Friday, June 11, 2010

2010 NBA Draft: Collegiate Small Forward Prospects

Disclosure: Previous draft analysis, both insightful and woeful: 2009 NBA Draft, 2008 NBA Draft, 2007 NBA Draft preview, 2007 NBA Draft analysis, 2006 NBA Draft preview, 2006 NBA Draft analysis/live blog, 2005 NBA Draft preview, 2005 NBA Draft grades


1. Wesley Johnson


2. Paul George

3. Damion James

4. Xavier Henry

5. James Anderson

6. Al-Farouq Aminu

7. Luke Babbitt

8. Quincy Pondexter

-----1st ROUND-----

9. Gordon Hayward

10. Devin Ebanks

11. Lazar Hayward

12. Marqus Blakely

13. Marquis Gilstrap

-----2nd ROUND-----

Wesley Johnson
is a really nice player but in a well-rounded, complementary vein which puts him clearly behind Wall, Cousins, Turner, and Favors. I suspect Johnson will rely more on his jump shot in the NBA but his already acceptable defensive rebounding rate (18.3% last season) and excellent steal and block rates (3.1 and 2.8 per 100 possessions, respectively) could benefit from playing in a different defensive system.

Paul George
has more upside than Damion James, Xavier Henry, and James Anderson but there's less certainty as to what percentage of George's production is down to skill and what's due to athleticism overwhelmingly superior to his collegiate competition. Which is to say that the NBA's not the WAC, but shooting and athletic ability are still a potent combination. I don't know if George would be better served going to a team that's patient with him or one that throws him into the fire but he appears the most likely candidate to make a (deserved) late charge up draft boards.

Damion James spent his entire Junior season watching the far inferior AJ Abrams shoot the ever-loving hell out of the ball cost James money (he's always had first round talent) and is another mark against Rick Barnes. James can score inside and out and can rebound on both ends of the floor. He's unlikely to create offense for other players and is primitive defensively (again, the Barnes influence). James didn't always conduct himself in an admirable manner as Texas' season fell apart but I'll give him the benefit of the doubt and chalk that up to frustration rather than personal defect.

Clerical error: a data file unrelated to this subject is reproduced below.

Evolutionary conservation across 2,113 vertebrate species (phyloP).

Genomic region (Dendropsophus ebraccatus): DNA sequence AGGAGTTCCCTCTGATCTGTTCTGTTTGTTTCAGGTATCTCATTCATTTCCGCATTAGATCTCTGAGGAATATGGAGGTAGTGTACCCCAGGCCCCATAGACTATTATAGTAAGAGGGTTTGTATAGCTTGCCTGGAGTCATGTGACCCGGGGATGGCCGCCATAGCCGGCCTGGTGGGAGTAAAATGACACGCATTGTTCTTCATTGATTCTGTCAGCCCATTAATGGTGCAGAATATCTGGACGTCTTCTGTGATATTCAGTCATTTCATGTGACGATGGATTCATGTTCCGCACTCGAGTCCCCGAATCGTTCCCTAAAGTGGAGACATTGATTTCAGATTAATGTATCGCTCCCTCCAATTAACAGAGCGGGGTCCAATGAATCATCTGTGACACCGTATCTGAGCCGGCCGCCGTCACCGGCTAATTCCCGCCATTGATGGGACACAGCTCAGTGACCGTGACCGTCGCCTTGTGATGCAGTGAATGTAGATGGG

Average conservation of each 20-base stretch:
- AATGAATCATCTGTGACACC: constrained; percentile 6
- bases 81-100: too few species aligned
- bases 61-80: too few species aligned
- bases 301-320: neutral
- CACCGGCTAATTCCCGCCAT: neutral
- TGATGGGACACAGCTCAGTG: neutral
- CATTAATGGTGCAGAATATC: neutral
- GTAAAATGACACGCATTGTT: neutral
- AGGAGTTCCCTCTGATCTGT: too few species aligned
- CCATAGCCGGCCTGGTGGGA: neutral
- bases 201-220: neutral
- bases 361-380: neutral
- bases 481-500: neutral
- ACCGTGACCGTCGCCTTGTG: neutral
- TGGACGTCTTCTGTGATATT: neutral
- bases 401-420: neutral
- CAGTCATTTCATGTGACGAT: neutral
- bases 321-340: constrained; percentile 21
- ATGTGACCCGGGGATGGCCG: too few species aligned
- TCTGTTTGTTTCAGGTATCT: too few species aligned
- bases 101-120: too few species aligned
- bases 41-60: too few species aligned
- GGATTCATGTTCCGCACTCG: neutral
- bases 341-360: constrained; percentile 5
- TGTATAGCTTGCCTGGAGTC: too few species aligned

The difference between Damion James and
Xavier Henry is that James can contribute immediately while Henry's game still needs to gestate. Like Cole Aldrich, Henry suffered from poor guard play at Kansas last season. Henry can certainly shoot but even having seen each of his games in college I have no strong opinion as to whether or not he can create his own shot. He might not know either. Then again, he's 19 and there's time for him to figure it out. Like many NBA small forwards who play that position in college and frequently match up against much smaller, quicker players, concerns about his defense and athleticism are overstated.

I prefer
James Anderson to the somewhat similar scorers Quincy Pondexter and Luke Babbitt mostly by the virtue of the stronger competition he faced. Anderson can score against anyone, is a decent passer, and looks to have both the strength and athleticism to at least fake defense at both wing positions.

Al-Farouq Aminu